Last year’s beach read was Nick Carr’s book, The Shallows: What the Internet Is Doing to Our Brains. It was an opportune moment to consider the arguments made in his fascinating book, since I happened to be unplugged from the Internet and away from my computer and smartphone at the time.
The Shallows is a more thoughtful version of his provocative earlier article in The Atlantic called Is Google Making us Stupid? But both make the same point: the widespread adoption of new information technology is changing not only the way we live and work, but also how we think.
At first, this doesn’t seem like a controversial claim. The tools we use shape how we interact with the world and influence our view of it. Distances that seem impossibly far away on foot seem trivial with a car or airplane. The spread of cheap artificial lighting has changed the way we perceive the day and night. But the Shallows makes a bolder claim: That use of these tools does more than influence our thoughts and actions — it physically rewires our brains so that we think and behave differently.
The author discusses several recent studies that show that people using web search engines, feed readers, real-time streams, text messaging, and other modern technologies gather and process information in fundamentally different ways than people relying on more traditional sources. They skim and surf across a sea of different media and source materials, accumulating a broad but shallow knowledge of many diverse topics. They become somewhat better at multitasking and switching contexts but less able to concentrate on tasks requiring deep thought. Is this a good thing?
We tend to assume that technology and progress go hand-in-hand, and that greater access to information will lead to better outcomes and higher productivity. We’ve been putting computers in schools, wiring classrooms to the Internet, boosting e-books and e-reader technology, and rewriting the rules for media and journalism. All this technology is fundamentally reshaping the way we find and share information.
Though Nick Carr is a tech enthusiast and information junkie himself, he’s skeptical that we’re really doing ourselves any favors by enthusiastically jumping in with both feet. But he’s careful not to condemn these new tools, either.
Some of my favorite parts of The Shallows discuss how some previous information technologies also had a dramatic effect on the way people lived, worked, and thought. Many of these earlier innovations were also regarded skeptically or actively resisted.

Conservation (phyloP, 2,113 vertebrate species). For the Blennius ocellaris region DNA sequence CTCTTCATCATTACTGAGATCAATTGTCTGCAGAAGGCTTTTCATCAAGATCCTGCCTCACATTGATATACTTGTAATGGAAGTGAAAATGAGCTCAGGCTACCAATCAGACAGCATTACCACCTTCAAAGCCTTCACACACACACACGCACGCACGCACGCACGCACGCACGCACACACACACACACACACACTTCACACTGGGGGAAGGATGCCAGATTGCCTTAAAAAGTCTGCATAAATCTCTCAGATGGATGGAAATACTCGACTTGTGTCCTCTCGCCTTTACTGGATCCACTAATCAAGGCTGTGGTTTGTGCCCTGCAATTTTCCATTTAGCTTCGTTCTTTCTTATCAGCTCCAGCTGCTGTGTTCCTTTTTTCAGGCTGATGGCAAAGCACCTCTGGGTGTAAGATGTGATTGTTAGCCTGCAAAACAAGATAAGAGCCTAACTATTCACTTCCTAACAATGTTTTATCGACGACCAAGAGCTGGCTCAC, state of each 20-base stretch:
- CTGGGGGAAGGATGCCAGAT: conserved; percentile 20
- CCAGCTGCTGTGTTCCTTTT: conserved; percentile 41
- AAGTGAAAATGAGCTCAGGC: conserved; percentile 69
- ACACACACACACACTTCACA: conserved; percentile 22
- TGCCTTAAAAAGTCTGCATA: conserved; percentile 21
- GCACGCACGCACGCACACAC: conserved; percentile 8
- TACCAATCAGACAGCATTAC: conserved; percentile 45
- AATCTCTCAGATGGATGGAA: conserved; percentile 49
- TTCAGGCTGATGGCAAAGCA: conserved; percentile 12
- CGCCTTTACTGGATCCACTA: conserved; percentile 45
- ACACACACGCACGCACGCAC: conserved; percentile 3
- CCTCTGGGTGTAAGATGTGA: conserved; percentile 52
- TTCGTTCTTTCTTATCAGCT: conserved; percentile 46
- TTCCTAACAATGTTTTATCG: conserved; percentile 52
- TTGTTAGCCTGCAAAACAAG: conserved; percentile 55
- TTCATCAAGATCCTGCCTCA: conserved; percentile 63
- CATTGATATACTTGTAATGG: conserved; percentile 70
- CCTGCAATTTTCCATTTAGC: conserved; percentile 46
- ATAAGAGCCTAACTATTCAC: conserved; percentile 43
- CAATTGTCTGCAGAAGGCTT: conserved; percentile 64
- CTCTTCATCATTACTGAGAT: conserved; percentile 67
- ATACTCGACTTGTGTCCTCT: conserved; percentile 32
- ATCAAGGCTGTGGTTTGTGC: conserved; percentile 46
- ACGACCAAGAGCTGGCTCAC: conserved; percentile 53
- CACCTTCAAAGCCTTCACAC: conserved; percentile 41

For example, Socrates thought that the written word would mean the end of rational argument. And the printing press was initially banned outright in many countries. It can take a long time for society to come to grips with changes in information technology, and we’re just beginning the Internet age.
But while previous generations moaned about the sheer volume of printed works or recorded music, the amount of information available to us today is enormous and growing exponentially. It’s hard not to feel overwhelmed by the massive warehouses of data at our disposal, or feel lost or adrift in a sea of random bits. Even though we’ve faced technological revolutions before, the scale of this one is unprecedented.
Having had a year to think about the issues Nick Carr raised in The Shallows, I think he’s absolutely right to point out some of the potential pitfalls of these new technologies. But we still don’t know enough to judge whether on balance they will improve society or diminish it. And we’ll likely find ways to mitigate some of the less desirable consequences.
There’s a great historical anecdote in The Shallows that talks about how one monk in the Middle Ages eventually hit upon the trick of reading silently. Not only could he read more quickly, but he could also read more often because he wouldn’t disturb anyone. While some thought him odd, the innovation slowly began to spread across Europe. We’ll likely discover similar tricks to improve the usefulness of these new tools and minimize their annoyances.
Whether you’re a skeptic of Internet culture or an enthusiast, and regardless of whether you read it in old-fashioned print or indulge in the irony of reading it on your Kindle, The Shallows will make you think about when, how and why you use these new tools.
And that is definitely a good thing.